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Corsair's Carbide Series 200R
Corsair is known for its understated yet elegant designs, and the 200R definitely follows that tradition. I wouldn't be ashamed to put the case on my desk—if I didn't have plenty of room under it, that is.

The filtered front vents are tucked away on the sides, which keeps the face nice and plain. You've got the two USB 3.0 ports, audio in and out, and power and reset buttons at the top. Beneath those are the three optical drive bays, and there's a tiny Corsair logo at the bottom. Doesn't get much simpler than that.

Flip the case around, and you can see the power supply goes at the bottom, and the side panels are kept in place with easily removable thumb screws. We wouldn't expect less from a self-respecting enthusiast case.


The black paint job extends to the inside. That's a nice touch, especially for a case this cheap.

As we noted earlier, the 200R's internals somewhat mirror those of more upscale Corsair cases like the Obsidian Series 650D. The 200R and 650D both have nice, big cut-outs in the motherboard tray, which make routing cables and accessing the back of the CPU socket a breeze. Both cases also sport sideways hard-drive bays and completely tool-less storage mounts. The 200R has fewer drive bays in all, though, and its cable-routing holes aren't lined with rubber. Still, the family resemblance is clear.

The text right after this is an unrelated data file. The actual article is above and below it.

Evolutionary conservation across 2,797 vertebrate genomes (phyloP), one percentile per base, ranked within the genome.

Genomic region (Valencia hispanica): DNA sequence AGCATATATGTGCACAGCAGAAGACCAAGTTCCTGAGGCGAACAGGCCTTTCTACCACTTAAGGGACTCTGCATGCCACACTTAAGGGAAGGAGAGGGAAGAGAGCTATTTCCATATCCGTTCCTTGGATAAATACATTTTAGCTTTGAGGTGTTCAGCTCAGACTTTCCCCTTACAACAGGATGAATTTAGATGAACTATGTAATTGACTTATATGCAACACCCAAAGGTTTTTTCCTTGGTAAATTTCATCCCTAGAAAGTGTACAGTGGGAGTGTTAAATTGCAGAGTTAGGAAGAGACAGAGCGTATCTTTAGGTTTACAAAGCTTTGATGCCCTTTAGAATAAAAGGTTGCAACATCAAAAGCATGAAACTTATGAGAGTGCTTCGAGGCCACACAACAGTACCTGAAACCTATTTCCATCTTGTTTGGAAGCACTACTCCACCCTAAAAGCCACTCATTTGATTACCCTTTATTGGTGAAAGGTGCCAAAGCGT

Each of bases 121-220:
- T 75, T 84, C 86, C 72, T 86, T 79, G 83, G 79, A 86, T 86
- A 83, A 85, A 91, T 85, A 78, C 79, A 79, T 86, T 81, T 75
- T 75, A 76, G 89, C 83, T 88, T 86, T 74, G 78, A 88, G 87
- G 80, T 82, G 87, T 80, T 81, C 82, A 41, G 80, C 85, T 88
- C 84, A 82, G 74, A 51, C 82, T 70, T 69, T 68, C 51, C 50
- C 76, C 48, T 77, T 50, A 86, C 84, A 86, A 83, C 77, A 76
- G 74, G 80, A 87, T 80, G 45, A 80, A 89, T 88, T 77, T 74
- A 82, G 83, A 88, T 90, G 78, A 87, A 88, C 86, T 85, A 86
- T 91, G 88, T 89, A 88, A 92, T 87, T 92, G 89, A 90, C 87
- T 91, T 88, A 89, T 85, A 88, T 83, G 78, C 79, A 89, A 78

In the shot above, you can see the two pre-installed 120-mm fans: one at the front and one at the back. There's a second front fan mount, which Corsair hides under the front bezel. You can pop off the bezel without too much trouble by bending plastic clips on the left side.


Note the space between the 3.5" and 5.25" drive bays. That gap leaves room for uber-long graphics cards, and it also plays host to the 200R's plastic cage for four 2.5" drives.

Installing an SSD is as simple as pushing it in until the drive clicks into place. To remove it, pull back the tab on the side and slide the drive back out. Easy as pie. The cage doesn't have a lot of ventilation on the sides, but solid-state drives shouldn't run all that hot. We'll check SSD and hard-drive temperatures in a bit.

Speaking of ventilation, the 200R has a copious number of vents. In addition to the two 120-mm fan spots at the front and the one at the rear, Corsair offers vented emplacements for two side fans (both 120-mm), two top fans (both 140-mm or 120-mm), and one bottom fan (120-mm or 140-mm). The two top fan emplacements can also double as a home for a jumbo-sized liquid cooling radiator.

Corsair sticks a nice, easy-to-remove dust filter under the PSU fan intake. The front vents are filtered, too, but the other vents are left bare. Any dust that gets sucked through the central bottom vent—or that falls in through the top ones—is going to go right inside the case.